We are following the “Ashes in Europe” story with interest and thanking our lucky stars that we are neither stuck in the Europe nor desperate to get there. Husband has a client who must be beginning to wonder if he should apply for permanent residency in Sydney, as there appears no immediate way he is going to get home. However, if I had to pick a city to be marooned in, Sydney would have to be a top choice.
It has been a wonderful Sydney weekend, the city is set in such a beautiful harbour side environment that when the sun shines, everything sparkles. The weather is getting cooler and producing days of such clarity that industrial pollution and smog seem like a figment of an overheated imagination. I had the perfect Sydney day on Thursday. My exercise group meets down on the local beach at 6am each morning—one of the great joys of living here is the ability to exercise outside every day of the year and at 6am the beach is buzzing with swimmers, runners, dog walkers and exercisers of all descriptions. As I came down the hill to the beach, a fabulous crimson sunrise illuminated the dark bulk of the Heads that stand sentinel at the entrance to Sydney Harbour. Later on, I walked the dog down at a dog beach where the water was so clear I could see shoals of small fish flickering through the water. A pelican bobbed around in the shallows, unmoved by the gamboling dogs. I find even after almost five years here, the sight of a pelican, with its gawky elegance, has the way of lifting my day into the unusual. In the evening I drove back home down another hill. As you may have gathered, Sydney is quite a hilly city and I got a fabulous vista of a pink and blue fluffy backdrop to the darkening silhouette of the city. I can, however, confidently predict that by tomorrow—when we have a friend from America arriving for a brief forty-eight hours in Sydney—that it will be grey, morose, and pouring. Like children, you can never rely on cities to show themselves to full advantage when the pressure is on.
I have just read a book review of Tears of Mermaids, a non-fiction book about pearls. The reviewer began by revealing that she received a large, lustrous pearl to celebrate the birth of her first daughter. It puts me in mind of a friend in London whose husband whisked her straight from the maternity ward, off to a slap-up lunch at a top London restaurant and straight into the jewelers to buy large and glittering eternity ring. However I would caveat the green with envy quotient by saying I think twenty-four hours after birth of first child I was in such a state of shock that any attempt to whisk me anywhere from the safe refuge of my bed would have been met with some nasty words and language that might have popped the romance of the occasion. However, fifteen years and three daughters later, hope is rising in my breast—sitting in the car in traffic jam with husband I attempted idly to distract him from the enraged wheel tapping that any traffic delay brings on, by pointing out a large roadside advertisement featuring a stack of Tiffany rings.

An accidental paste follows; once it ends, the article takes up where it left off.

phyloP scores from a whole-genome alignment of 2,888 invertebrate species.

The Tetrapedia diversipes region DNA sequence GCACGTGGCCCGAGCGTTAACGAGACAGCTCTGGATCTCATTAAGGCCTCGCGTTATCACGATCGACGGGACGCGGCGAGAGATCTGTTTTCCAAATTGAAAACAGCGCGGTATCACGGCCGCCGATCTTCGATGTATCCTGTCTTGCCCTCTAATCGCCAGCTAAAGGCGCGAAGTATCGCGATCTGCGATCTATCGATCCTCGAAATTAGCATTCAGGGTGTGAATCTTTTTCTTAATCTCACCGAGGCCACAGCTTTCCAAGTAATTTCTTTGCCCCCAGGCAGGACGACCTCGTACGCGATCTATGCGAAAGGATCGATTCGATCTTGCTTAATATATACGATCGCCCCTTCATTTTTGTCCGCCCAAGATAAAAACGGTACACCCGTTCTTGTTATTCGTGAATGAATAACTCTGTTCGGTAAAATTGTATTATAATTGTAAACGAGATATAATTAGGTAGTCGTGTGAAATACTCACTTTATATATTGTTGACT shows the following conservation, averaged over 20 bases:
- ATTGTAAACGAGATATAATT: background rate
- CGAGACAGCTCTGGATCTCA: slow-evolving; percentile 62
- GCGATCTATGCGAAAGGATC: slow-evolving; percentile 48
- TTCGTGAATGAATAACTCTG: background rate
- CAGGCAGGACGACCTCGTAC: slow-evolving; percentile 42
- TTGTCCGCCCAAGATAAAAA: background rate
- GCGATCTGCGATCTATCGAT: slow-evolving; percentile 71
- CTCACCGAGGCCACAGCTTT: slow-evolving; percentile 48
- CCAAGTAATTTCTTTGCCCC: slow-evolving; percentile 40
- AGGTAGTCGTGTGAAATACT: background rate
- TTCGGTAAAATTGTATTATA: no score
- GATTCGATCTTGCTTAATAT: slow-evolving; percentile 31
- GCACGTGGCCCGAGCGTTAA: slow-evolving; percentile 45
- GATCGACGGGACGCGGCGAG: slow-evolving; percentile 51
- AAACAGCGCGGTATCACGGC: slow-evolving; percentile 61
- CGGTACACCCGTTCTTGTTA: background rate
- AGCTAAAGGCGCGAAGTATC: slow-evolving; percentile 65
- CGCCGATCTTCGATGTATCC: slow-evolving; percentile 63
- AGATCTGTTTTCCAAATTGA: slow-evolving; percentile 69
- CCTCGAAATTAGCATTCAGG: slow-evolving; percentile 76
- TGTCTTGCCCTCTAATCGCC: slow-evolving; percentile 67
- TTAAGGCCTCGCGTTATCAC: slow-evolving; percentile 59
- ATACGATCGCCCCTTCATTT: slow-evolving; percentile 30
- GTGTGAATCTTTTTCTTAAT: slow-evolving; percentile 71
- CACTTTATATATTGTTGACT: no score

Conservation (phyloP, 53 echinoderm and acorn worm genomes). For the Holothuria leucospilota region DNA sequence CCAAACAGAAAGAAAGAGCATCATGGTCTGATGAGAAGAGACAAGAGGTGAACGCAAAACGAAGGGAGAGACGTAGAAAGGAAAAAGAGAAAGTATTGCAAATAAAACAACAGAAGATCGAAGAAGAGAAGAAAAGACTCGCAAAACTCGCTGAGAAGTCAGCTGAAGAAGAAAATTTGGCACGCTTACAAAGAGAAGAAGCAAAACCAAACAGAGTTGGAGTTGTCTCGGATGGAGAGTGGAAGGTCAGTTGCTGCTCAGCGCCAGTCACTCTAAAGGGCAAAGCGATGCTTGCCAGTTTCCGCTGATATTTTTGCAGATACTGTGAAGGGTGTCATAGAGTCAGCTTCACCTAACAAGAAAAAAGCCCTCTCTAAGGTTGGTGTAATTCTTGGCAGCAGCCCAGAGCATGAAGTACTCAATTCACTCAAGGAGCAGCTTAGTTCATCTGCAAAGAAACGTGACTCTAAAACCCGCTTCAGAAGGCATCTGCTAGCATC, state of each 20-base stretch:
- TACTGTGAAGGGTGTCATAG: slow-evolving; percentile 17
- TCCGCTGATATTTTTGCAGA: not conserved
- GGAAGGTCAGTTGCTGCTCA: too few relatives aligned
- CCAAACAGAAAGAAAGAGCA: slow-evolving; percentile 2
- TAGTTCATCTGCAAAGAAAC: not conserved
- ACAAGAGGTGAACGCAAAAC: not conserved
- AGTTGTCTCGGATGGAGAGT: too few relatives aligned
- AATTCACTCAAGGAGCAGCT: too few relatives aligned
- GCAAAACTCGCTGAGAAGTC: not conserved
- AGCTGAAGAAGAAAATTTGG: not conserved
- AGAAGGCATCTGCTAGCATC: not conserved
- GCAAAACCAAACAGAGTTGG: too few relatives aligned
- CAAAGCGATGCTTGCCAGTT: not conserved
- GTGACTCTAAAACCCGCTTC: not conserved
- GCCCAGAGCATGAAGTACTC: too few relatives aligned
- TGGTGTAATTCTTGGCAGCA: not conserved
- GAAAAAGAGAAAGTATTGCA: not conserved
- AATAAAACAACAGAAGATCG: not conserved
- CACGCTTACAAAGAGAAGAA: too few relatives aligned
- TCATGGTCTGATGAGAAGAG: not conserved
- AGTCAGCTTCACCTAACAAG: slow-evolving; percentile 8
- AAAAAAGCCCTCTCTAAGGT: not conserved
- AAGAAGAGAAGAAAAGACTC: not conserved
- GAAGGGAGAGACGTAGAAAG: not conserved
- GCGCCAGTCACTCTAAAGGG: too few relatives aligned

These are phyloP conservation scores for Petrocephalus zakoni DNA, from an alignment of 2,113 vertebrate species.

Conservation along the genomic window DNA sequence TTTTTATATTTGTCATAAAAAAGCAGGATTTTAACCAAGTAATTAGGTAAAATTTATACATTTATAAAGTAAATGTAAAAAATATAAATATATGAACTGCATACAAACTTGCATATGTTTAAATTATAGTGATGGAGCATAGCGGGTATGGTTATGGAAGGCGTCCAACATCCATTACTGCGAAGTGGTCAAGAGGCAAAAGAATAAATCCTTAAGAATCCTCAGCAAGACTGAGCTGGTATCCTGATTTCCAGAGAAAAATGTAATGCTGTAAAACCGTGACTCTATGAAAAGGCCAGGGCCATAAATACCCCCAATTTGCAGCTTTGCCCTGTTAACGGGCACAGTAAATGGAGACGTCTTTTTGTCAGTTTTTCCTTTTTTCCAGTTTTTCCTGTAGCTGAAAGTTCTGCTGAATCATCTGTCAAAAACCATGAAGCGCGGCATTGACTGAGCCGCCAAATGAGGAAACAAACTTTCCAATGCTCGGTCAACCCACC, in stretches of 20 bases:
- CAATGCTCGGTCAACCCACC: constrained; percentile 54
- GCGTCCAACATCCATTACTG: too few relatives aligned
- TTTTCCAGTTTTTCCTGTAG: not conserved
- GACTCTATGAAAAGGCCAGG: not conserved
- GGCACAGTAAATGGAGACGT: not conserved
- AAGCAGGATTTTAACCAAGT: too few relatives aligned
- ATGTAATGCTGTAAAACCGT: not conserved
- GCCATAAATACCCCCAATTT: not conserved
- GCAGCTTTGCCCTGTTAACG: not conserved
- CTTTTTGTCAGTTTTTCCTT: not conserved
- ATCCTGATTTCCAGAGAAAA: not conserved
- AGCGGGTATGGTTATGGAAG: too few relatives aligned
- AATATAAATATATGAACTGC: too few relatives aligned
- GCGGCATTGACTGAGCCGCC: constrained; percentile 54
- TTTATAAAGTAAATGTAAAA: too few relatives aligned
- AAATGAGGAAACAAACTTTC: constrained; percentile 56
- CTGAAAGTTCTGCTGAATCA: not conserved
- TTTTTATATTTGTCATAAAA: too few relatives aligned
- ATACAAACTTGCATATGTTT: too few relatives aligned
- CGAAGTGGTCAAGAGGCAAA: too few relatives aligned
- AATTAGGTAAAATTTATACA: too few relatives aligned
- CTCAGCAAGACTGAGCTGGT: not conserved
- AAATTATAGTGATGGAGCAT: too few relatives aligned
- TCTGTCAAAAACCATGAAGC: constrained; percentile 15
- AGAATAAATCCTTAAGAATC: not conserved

“Which one do you like best?” I inquired, innocently or pointedly, depending upon your view of the female psyche.
He considered the question and then asked whether they were rings or bracelets—my response was of course, that, that depended on how generous he was feeling!
However, as previous surprise presents have included a pink and purple spotted wetsuit (if “monster of the deep” is the first image to shoot into your mind here, you are spot-on) and a giant pair of bolt cutters, my hopes on the jewelry front are not high. The bolt cutters I hasten to add, arrived as a Christmas present in response to a recurrent nightmare of mine of mast coming down on boat, rather than as a necessity to release him from his chains.